3. Prove that for any integer n number n3+5n is divisible by 6.

    4. There are several chords drawn in a circle of unit raduis. Given that any radius of the circle intersects no more than 10 chords prove that the sum of the lengths of the chords is less than 70.

    Session N 31 (05/14/2000)

    Session questions


    1. In Session 30 Question HW 1: prove that AM is equal to BC/2 if and only if angle A is right.

    2. Prove that "pi" (also known as ratio of curcumference to its diameter or simply as 3.1415926...) is greater than 3 and less than 3.5. Hint: find the perimeters of regular hexagons inscribed in and circumscribed about the unit circle.

    3. Prove the following triangle congruence theorems:
    a) if all three sides of triangle ABC are equal to the correspondent sides of triangle DEF then ABC and DEF are congruent.
    b) if two sides of triangle ABC and angle between them are equal to the correspondent sides and angle of triangle DEF then ABC and DEF are congruent.
    c) if one side of triangle ABC and two angles adjacent to it are equal to the correspondent side and angles of triangle DEF then ABC and DEF are congruent.

    Homework questions


    1. Three circles are centered in three points which lie on the same straight line. It is known that the circles do not intersect. Given the fourth circle touching all three of them prove that its radius is greater than one of the three radii of the original circles.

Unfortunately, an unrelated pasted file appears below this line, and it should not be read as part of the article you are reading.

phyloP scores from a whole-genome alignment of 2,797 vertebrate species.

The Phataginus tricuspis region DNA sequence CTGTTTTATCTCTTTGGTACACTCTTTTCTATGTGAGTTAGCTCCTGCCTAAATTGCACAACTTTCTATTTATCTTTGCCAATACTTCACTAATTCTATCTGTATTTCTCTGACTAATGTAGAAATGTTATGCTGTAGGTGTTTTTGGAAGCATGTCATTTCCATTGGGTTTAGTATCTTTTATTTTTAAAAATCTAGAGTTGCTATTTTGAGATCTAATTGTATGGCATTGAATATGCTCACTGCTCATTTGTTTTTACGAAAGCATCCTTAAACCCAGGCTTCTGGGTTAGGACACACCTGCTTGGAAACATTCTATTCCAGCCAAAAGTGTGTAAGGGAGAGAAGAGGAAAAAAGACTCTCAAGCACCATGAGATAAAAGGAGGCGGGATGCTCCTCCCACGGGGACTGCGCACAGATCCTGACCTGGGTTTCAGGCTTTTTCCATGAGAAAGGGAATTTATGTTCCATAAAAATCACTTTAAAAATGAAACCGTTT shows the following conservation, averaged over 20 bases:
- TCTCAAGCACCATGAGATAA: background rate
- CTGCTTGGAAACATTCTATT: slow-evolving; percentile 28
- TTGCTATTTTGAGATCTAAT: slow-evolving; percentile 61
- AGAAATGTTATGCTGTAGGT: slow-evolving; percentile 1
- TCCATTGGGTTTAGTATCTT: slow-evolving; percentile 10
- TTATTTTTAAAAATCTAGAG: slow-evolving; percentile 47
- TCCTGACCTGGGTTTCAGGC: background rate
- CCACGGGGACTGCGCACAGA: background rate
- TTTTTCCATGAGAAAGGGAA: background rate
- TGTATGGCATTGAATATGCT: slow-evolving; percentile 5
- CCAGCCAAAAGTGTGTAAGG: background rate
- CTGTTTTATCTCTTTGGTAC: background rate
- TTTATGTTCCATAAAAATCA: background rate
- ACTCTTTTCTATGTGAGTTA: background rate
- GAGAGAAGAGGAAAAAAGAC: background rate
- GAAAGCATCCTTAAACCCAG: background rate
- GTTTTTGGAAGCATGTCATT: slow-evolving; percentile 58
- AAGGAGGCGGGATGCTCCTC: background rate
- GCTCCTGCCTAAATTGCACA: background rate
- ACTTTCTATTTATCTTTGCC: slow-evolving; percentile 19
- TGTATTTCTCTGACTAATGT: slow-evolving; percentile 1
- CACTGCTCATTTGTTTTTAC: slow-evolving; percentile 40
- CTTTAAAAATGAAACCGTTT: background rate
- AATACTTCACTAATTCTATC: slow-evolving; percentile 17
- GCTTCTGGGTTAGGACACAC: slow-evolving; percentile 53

2. There are 64 stones of different weight. Given the conventional balance which allows you only to determine which one of any two stones is heavier find the two heaviest stones using 68 weighings.

    3. Natural numbers x and y satisfy the equality 43x = 34y. Prove that x+y is a composite number.

    4. A man is standing on the edge of Grand Canyon - see picture below. He tosses a coin ten times and each time if it comes up head he steps 1 meter to the left, otherwise he steps 1 meter to the right. What is the probability of him staying alive?

    
        0
       /U\
        H_____________________________
        |xxxxxxxxxxxxxxxxxxxxxxxxxxxxx
        |xxxxxxxxxxxxxxxxxxxxxxxxxxxxx
        |xxxxxxxxxxxxxxxxxxxxxxxxxxxxx
    
    

    Session N 32 (05/28/2000)

    Session questions


    1. How many squares can you dissect a unit square into? Prove that one can dissect it into N squares for any natural number N greater than 5.

    2. Prove that a unit square cannot be dissected into 2, 3 or 5 squares.